Synopses & Reviews
Into thin air and Sebastian Junger's The perfect storm comes a true tale of riveting adventure in which two weekend scuba divers risk everything to solve a great historical mysteryand make history themselves. For John Chatterton and Richie Kohler, deep wreck diving was more than a sport. Testing themselves against treacherous currents, braving depths that induced hallucinatory effects, navigating through wreckage as perilous as a minefield, they pushed themselves to their limits and beyond, brushing against death more than once in the rusting hulks of sunken ships. But in the fall of 1991, not even these courageous divers were prepared for what they found 230 feet below the surface, in the frigid Atlantic waters sixty miles off the coast of New Jersey: a World War II German U-boat, its ruined interior a macabre wasteland of twisted metal, tangled wires, and human bonesall buried under decades of accumulated sediment. No identifying marks were visible on the submarine or the few artifacts brought to the surface. No historian, expert, or government had a clue as to which U-boat the men had found. In fact, the official records all agreed that there simply could not be a sunken U-boat and crew at that location. Over the next six years, an elite team of divers embarked on a quest to solve the mystery. Some of them would not live to see its end. Chatterton and Kohler, at first bitter rivals, would be drawn into a friendship that deepened to an almost mystical sense of brotherhood with each other and with the drowned U-boat sailorsformer enemies of their country. As the mens marriages frayed under the pressure of a shared obsession, their dives grew more daring, and each realized that he was hunting more than the identities of a lost U-boat and its nameless crew. Author Robert Kursons account of this quest is at once thrilling and emotionally complex, and it is written with a vivid sense of what divers actually experience when they meet the dangers of the oceans underworld. The story of Shadow Divers often seems too amazing to be true, but it all happened, two hundred thirty feet down, in the deep blue sea.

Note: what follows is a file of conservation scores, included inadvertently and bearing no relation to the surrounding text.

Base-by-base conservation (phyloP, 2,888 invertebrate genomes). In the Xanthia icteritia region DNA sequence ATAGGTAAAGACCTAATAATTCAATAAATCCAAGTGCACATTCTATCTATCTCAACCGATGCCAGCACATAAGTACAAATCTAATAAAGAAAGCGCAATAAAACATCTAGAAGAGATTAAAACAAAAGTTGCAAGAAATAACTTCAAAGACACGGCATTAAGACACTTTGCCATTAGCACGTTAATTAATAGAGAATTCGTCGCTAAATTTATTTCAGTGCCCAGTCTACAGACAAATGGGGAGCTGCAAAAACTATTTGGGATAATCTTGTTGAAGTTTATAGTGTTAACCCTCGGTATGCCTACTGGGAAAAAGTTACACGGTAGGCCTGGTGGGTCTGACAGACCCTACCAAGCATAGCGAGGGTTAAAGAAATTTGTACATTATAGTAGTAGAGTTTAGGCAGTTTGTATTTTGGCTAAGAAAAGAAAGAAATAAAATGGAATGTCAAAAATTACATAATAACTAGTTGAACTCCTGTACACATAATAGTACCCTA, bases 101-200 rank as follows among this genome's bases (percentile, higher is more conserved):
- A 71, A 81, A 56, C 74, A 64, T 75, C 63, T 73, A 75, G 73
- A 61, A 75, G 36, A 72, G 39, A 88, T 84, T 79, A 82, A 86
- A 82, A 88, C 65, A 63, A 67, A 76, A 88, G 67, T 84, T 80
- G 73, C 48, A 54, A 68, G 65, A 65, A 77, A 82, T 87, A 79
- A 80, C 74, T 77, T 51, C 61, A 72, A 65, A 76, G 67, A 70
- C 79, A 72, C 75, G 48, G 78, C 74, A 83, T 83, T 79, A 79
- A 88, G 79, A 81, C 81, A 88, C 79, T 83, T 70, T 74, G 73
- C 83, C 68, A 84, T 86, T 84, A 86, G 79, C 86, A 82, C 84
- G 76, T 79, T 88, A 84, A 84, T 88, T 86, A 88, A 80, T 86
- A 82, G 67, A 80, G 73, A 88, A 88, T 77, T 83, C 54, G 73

"This superlative journalistic narrative tells of John Chatterton and Rich Kohler, two deep-sea wreck divers who in 1991 dove to a mysterious wreck lying at the perilous depth of 230 feet, off the coast of New Jersey. Both had a philosophy of excelling and pushing themselves to the limit; both needed all their philosophy and fitness to proceed once they had identified the wreck as a WWII U-boat. As Kurson, a writer for Esquire, narrates in this debut, the two divers next undertook a seven-year search for the U-boat's identity inside the wreck, in a multitude of archives and in a host of human memories. Along the way, Chatterton's diving cost him a marriage, and Kohler's love for his German heritage helped turn him into a serious U-boat scholar. The two lost three of their diving companions on the wreck and their mentor, Bill Nagle, to alcoholism. (Chowdhury's The Last Dive, from HarperPerennial in 2002, covers two of the divers' deaths.) The successful completion of their quest fills in a gap in WWII history the fate of the Type IX U-boat U-869. Chatterton and Kohler's success satisfied them and a diminishing handful of U-boat survivors. While Kurson doesn't stint on technical detail, lovers of any sort of adventure tale will certainly absorb the author's excellent characterizations, and particularly his balance in describing the combat arm of the Third Reich. Felicitous cooperation between author and subject rings through every page of this rare insightful action narrative. If the publishers are dreaming of another Perfect Storm, they may get their wish. Agent, Heather Schroder.7-city author tour; first serial to Esquire; rights sold in Germany, Italy, Poland, Spain and the U.K. (On sale June 29)" Publishers Weekly (Copyright 2004 Reed Business Information, Inc.)